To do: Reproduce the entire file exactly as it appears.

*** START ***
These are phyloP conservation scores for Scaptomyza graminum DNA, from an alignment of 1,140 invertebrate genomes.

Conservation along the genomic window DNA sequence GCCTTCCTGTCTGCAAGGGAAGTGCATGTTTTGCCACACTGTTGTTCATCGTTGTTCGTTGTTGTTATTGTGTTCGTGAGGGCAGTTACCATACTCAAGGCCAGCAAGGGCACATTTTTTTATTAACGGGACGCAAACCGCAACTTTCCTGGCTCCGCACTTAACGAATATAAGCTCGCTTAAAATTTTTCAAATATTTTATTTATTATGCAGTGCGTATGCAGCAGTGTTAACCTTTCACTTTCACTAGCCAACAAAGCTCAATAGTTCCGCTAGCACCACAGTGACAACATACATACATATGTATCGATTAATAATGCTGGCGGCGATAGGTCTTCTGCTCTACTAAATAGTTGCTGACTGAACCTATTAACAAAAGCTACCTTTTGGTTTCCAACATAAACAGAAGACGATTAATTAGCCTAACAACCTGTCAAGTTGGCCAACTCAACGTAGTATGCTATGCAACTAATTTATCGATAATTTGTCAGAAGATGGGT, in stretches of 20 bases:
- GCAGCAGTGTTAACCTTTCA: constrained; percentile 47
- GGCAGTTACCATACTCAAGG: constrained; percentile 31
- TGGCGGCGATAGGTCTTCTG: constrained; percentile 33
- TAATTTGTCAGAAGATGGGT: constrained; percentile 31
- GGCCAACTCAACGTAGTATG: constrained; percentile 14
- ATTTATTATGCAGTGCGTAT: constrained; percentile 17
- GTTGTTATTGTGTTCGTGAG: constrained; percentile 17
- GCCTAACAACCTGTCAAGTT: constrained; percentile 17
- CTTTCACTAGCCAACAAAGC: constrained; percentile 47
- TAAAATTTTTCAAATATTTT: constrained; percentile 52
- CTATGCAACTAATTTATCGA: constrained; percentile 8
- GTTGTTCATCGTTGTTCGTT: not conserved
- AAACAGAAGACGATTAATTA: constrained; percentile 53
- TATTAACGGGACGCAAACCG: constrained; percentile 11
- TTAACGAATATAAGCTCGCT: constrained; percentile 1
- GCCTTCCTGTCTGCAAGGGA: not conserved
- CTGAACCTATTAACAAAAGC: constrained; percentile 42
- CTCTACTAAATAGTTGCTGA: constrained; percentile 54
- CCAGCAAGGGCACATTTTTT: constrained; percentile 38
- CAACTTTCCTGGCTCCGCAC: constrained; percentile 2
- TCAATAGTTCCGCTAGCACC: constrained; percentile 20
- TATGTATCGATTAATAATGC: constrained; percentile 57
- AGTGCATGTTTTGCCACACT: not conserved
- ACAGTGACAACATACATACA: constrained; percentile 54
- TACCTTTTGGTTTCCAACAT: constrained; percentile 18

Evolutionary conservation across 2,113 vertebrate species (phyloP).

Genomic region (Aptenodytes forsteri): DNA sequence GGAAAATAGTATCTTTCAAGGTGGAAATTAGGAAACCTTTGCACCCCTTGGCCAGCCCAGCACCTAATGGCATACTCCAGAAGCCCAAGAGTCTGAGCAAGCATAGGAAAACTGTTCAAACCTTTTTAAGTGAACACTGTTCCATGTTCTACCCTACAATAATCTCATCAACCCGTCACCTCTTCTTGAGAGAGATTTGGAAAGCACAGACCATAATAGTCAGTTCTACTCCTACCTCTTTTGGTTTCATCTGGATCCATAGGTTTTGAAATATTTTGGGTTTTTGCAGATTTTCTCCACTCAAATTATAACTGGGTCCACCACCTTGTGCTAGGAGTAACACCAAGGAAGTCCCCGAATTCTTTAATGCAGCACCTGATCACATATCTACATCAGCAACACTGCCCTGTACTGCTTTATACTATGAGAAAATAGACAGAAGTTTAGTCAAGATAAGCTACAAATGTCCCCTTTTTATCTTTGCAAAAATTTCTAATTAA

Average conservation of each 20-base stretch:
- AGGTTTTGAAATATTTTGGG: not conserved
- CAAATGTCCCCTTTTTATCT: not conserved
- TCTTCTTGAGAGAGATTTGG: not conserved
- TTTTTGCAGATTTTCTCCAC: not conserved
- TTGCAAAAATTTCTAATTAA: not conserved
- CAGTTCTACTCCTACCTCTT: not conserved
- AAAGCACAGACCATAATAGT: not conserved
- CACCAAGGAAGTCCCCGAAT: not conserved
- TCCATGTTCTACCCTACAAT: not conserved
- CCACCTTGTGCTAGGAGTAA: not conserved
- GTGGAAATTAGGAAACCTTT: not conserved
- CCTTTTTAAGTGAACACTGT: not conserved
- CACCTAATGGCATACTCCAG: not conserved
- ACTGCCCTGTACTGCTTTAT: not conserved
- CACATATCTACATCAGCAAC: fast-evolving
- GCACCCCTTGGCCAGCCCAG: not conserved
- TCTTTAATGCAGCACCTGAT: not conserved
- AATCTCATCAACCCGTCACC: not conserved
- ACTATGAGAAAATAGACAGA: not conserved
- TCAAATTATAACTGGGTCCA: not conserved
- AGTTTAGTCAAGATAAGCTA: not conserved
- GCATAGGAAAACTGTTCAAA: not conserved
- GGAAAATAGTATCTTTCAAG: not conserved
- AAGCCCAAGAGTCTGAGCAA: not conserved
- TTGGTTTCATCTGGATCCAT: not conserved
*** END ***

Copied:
These are phyloP conservation scores for Scaptomyza graminum DNA, from an alignment of 1,140 invertebrate genomes.

Conservation along the genomic window DNA sequence GCCTTCCTGTCTGCAAGGGAAGTGCATGTTTTGCCACACTGTTGTTCATCGTTGTTCGTTGTTGTTATTGTGTTCGTGAGGGCAGTTACCATACTCAAGGCCAGCAAGGGCACATTTTTTTATTAACGGGACGCAAACCGCAACTTTCCTGGCTCCGCACTTAACGAATATAAGCTCGCTTAAAATTTTTCAAATATTTTATTTATTATGCAGTGCGTATGCAGCAGTGTTAACCTTTCACTTTCACTAGCCAACAAAGCTCAATAGTTCCGCTAGCACCACAGTGACAACATACATACATATGTATCGATTAATAATGCTGGCGGCGATAGGTCTTCTGCTCTACTAAATAGTTGCTGACTGAACCTATTAACAAAAGCTACCTTTTGGTTTCCAACATAAACAGAAGACGATTAATTAGCCTAACAACCTGTCAAGTTGGCCAACTCAACGTAGTATGCTATGCAACTAATTTATCGATAATTTGTCAGAAGATGGGT, in stretches of 20 bases:
- GCAGCAGTGTTAACCTTTCA: constrained; percentile 47
- GGCAGTTACCATACTCAAGG: constrained; percentile 31
- TGGCGGCGATAGGTCTTCTG: constrained; percentile 33
- TAATTTGTCAGAAGATGGGT: constrained; percentile 31
- GGCCAACTCAACGTAGTATG: constrained; percentile 14
- ATTTATTATGCAGTGCGTAT: constrained; percentile 17
- GTTGTTATTGTGTTCGTGAG: constrained; percentile 17
- GCCTAACAACCTGTCAAGTT: constrained; percentile 17
- CTTTCACTAGCCAACAAAGC: constrained; percentile 47
- TAAAATTTTTCAAATATTTT: constrained; percentile 52
- CTATGCAACTAATTTATCGA: constrained; percentile 8
- GTTGTTCATCGTTGTTCGTT: not conserved
- AAACAGAAGACGATTAATTA: constrained; percentile 53
- TATTAACGGGACGCAAACCG: constrained; percentile 11
- TTAACGAATATAAGCTCGCT: constrained; percentile 1
- GCCTTCCTGTCTGCAAGGGA: not conserved
- CTGAACCTATTAACAAAAGC: constrained; percentile 42
- CTCTACTAAATAGTTGCTGA: constrained; percentile 54
- CCAGCAAGGGCACATTTTTT: constrained; percentile 38
- CAACTTTCCTGGCTCCGCAC: constrained; percentile 2
- TCAATAGTTCCGCTAGCACC: constrained; percentile 20
- TATGTATCGATTAATAATGC: constrained; percentile 57
- AGTGCATGTTTTGCCACACT: not conserved
- ACAGTGACAACATACATACA: constrained; percentile 54
- TACCTTTTGGTTTCCAACAT: constrained; percentile 18

Evolutionary conservation across 2,113 vertebrate species (phyloP).

Genomic region (Aptenodytes forsteri): DNA sequence GGAAAATAGTATCTTTCAAGGTGGAAATTAGGAAACCTTTGCACCCCTTGGCCAGCCCAGCACCTAATGGCATACTCCAGAAGCCCAAGAGTCTGAGCAAGCATAGGAAAACTGTTCAAACCTTTTTAAGTGAACACTGTTCCATGTTCTACCCTACAATAATCTCATCAACCCGTCACCTCTTCTTGAGAGAGATTTGGAAAGCACAGACCATAATAGTCAGTTCTACTCCTACCTCTTTTGGTTTCATCTGGATCCATAGGTTTTGAAATATTTTGGGTTTTTGCAGATTTTCTCCACTCAAATTATAACTGGGTCCACCACCTTGTGCTAGGAGTAACACCAAGGAAGTCCCCGAATTCTTTAATGCAGCACCTGATCACATATCTACATCAGCAACACTGCCCTGTACTGCTTTATACTATGAGAAAATAGACAGAAGTTTAGTCAAGATAAGCTACAAATGTCCCCTTTTTATCTTTGCAAAAATTTCTAATTAA

Average conservation of each 20-base stretch:
- AGGTTTTGAAATATTTTGGG: not conserved
- CAAATGTCCCCTTTTTATCT: not conserved
- TCTTCTTGAGAGAGATTTGG: not conserved
- TTTTTGCAGATTTTCTCCAC: not conserved
- TTGCAAAAATTTCTAATTAA: not conserved
- CAGTTCTACTCCTACCTCTT: not conserved
- AAAGCACAGACCATAATAGT: not conserved
- CACCAAGGAAGTCCCCGAAT: not conserved
- TCCATGTTCTACCCTACAAT: not conserved
- CCACCTTGTGCTAGGAGTAA: not conserved
- GTGGAAATTAGGAAACCTTT: not conserved
- CCTTTTTAAGTGAACACTGT: not conserved
- CACCTAATGGCATACTCCAG: not conserved
- ACTGCCCTGTACTGCTTTAT: not conserved
- CACATATCTACATCAGCAAC: fast-evolving
- GCACCCCTTGGCCAGCCCAG: not conserved
- TCTTTAATGCAGCACCTGAT: not conserved
- AATCTCATCAACCCGTCACC: not conserved
- ACTATGAGAAAATAGACAGA: not conserved
- TCAAATTATAACTGGGTCCA: not conserved
- AGTTTAGTCAAGATAAGCTA: not conserved
- GCATAGGAAAACTGTTCAAA: not conserved
- GGAAAATAGTATCTTTCAAG: not conserved
- AAGCCCAAGAGTCTGAGCAA: not conserved
- TTGGTTTCATCTGGATCCAT: not conserved